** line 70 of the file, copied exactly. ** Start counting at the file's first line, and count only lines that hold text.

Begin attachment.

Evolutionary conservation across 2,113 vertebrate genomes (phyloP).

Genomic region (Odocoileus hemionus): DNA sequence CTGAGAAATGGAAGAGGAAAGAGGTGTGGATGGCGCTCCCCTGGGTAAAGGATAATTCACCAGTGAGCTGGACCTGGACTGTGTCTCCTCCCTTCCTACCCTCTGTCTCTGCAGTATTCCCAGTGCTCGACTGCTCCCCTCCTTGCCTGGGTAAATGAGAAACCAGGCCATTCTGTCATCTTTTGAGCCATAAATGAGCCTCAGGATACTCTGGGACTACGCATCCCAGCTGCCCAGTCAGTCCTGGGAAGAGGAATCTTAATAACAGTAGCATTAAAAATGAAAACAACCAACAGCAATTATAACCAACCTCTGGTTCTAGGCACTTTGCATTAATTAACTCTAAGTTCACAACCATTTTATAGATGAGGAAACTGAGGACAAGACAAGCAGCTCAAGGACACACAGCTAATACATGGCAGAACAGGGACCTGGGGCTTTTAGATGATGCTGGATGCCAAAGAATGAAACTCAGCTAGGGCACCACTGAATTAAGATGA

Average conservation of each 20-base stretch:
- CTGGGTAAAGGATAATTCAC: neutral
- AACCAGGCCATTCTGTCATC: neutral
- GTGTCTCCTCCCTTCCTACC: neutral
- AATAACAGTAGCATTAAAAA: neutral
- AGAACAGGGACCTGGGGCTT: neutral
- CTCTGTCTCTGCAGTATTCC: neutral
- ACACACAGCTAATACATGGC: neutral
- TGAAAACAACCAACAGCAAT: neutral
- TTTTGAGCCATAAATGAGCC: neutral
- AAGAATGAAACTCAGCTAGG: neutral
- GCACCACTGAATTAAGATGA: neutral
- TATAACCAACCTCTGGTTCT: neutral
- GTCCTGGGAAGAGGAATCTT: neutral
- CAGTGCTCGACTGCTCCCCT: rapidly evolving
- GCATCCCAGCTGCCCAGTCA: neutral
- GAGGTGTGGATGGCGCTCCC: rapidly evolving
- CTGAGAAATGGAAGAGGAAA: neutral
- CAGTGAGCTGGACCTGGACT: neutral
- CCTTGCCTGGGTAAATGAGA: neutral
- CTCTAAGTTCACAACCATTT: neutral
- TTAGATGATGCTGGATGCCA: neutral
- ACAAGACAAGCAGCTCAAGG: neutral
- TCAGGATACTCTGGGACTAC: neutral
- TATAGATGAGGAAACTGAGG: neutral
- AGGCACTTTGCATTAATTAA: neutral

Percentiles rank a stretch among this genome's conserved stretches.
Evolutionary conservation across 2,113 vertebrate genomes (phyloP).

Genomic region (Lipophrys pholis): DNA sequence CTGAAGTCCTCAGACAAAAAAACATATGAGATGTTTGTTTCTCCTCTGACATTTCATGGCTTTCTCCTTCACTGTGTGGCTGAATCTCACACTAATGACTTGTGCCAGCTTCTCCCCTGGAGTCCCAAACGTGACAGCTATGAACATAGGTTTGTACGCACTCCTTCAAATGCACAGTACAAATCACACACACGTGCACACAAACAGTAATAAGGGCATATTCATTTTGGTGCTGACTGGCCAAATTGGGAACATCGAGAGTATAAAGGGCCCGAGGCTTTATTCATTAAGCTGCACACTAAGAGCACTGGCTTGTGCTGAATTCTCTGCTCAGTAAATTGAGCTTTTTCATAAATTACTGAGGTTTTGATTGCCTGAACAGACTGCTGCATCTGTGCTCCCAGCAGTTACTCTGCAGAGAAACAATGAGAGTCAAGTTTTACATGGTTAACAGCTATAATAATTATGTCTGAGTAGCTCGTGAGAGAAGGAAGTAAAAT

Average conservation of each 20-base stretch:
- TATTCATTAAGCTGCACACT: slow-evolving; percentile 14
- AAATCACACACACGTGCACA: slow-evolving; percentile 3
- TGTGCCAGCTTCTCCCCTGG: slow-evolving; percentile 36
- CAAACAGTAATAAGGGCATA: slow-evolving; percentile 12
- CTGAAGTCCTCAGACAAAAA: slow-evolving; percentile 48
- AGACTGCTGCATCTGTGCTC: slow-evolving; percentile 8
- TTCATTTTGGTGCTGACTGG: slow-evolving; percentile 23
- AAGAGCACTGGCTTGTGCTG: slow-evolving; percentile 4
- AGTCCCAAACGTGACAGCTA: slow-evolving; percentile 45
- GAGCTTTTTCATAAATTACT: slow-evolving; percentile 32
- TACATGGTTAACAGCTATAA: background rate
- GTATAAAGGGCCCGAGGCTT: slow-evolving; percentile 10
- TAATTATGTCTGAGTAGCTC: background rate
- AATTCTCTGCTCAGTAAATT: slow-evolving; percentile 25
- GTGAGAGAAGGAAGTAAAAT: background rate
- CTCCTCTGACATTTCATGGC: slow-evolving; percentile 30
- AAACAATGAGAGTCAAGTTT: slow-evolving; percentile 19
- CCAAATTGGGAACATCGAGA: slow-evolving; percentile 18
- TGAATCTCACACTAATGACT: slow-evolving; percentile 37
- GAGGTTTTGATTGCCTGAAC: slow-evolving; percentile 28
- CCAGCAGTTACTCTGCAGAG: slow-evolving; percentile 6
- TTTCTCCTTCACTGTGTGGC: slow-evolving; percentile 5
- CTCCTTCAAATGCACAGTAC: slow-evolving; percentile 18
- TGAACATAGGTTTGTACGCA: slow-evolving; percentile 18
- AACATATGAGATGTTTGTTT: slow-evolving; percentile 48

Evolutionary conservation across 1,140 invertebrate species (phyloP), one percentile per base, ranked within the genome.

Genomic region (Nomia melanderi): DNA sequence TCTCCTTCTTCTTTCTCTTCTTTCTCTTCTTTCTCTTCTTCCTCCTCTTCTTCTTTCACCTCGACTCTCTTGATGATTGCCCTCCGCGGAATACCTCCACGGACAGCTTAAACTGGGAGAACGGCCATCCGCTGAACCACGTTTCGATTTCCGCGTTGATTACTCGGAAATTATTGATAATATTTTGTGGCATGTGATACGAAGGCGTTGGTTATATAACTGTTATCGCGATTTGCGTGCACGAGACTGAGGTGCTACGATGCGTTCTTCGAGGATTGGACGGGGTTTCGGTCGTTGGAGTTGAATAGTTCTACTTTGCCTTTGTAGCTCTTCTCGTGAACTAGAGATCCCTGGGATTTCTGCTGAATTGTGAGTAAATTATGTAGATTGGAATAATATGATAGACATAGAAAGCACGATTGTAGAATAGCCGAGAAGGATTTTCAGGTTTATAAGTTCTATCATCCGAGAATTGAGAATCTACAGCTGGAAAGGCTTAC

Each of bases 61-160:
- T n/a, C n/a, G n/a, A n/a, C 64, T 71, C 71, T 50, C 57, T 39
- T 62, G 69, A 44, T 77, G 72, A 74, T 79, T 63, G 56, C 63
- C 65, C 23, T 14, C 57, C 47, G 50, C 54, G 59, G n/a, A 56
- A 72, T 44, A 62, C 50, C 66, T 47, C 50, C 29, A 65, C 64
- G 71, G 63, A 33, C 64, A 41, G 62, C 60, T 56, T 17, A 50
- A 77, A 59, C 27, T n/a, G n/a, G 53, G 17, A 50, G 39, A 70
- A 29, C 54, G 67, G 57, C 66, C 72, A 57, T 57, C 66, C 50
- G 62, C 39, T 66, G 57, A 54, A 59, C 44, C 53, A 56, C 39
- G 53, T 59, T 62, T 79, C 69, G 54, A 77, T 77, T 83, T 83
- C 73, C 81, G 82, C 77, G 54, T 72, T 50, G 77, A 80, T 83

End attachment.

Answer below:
- C 73, C 81, G 82, C 77, G 54, T 72, T 50, G 77, A 80, T 83